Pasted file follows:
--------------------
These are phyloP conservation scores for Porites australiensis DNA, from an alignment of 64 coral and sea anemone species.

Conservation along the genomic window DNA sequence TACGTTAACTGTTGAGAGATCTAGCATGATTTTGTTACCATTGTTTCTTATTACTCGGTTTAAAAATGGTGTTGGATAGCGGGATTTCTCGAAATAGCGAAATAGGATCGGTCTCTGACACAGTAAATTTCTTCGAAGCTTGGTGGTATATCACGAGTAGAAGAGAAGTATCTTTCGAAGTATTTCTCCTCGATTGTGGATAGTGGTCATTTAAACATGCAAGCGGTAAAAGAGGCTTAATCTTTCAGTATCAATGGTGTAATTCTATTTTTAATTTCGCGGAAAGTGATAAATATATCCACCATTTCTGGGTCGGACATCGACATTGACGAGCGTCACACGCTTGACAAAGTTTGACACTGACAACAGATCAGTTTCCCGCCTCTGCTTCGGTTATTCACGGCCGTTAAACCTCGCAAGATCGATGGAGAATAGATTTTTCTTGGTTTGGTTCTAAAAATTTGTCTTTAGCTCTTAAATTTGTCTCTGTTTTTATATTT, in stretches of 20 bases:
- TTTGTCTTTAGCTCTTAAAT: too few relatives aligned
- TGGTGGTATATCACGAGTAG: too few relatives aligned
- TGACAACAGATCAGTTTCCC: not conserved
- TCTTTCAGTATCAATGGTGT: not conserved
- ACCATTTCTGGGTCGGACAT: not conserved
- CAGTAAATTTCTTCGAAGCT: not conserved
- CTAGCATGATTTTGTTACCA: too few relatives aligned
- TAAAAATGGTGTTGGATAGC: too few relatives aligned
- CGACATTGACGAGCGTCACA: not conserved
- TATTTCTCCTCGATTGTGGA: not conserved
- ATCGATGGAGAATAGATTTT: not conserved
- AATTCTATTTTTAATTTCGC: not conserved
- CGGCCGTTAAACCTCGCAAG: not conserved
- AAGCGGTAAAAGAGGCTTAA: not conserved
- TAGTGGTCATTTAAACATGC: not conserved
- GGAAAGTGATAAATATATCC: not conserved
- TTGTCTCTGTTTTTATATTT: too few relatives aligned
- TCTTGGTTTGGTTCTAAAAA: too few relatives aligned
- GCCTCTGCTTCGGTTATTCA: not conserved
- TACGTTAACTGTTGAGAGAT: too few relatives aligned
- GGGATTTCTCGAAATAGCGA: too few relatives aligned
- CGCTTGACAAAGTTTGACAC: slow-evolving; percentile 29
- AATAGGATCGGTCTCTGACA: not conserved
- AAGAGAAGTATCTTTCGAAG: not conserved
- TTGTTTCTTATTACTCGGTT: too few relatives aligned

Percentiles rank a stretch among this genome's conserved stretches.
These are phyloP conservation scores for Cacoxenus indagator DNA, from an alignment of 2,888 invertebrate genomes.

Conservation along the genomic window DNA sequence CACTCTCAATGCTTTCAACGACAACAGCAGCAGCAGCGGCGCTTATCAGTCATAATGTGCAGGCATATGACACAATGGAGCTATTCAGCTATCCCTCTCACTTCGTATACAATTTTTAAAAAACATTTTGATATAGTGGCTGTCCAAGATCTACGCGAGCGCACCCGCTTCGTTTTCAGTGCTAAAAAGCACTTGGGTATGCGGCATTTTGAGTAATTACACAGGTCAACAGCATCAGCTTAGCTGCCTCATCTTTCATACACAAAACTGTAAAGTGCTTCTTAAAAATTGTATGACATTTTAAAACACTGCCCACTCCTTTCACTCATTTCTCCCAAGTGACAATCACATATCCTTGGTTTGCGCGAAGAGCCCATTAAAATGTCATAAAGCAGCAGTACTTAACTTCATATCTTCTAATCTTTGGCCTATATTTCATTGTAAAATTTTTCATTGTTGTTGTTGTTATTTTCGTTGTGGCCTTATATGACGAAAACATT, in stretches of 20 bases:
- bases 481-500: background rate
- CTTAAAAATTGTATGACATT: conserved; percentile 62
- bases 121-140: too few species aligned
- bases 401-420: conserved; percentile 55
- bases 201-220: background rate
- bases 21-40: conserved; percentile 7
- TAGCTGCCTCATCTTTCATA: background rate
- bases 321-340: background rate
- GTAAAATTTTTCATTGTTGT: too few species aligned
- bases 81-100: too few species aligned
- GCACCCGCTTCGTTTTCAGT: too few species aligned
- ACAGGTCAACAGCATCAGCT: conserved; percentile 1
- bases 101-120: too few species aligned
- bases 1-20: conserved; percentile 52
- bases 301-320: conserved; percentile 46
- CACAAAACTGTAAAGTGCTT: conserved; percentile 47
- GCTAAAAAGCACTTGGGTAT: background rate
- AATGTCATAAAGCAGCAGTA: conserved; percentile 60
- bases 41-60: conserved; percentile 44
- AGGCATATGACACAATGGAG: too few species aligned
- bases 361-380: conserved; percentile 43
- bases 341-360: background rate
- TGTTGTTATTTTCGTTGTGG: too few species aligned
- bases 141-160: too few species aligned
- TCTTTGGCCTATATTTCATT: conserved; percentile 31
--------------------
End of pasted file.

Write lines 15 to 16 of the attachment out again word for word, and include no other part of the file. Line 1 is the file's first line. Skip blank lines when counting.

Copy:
- CGGCCGTTAAACCTCGCAAG: not conserved
- AAGCGGTAAAAGAGGCTTAA: not conserved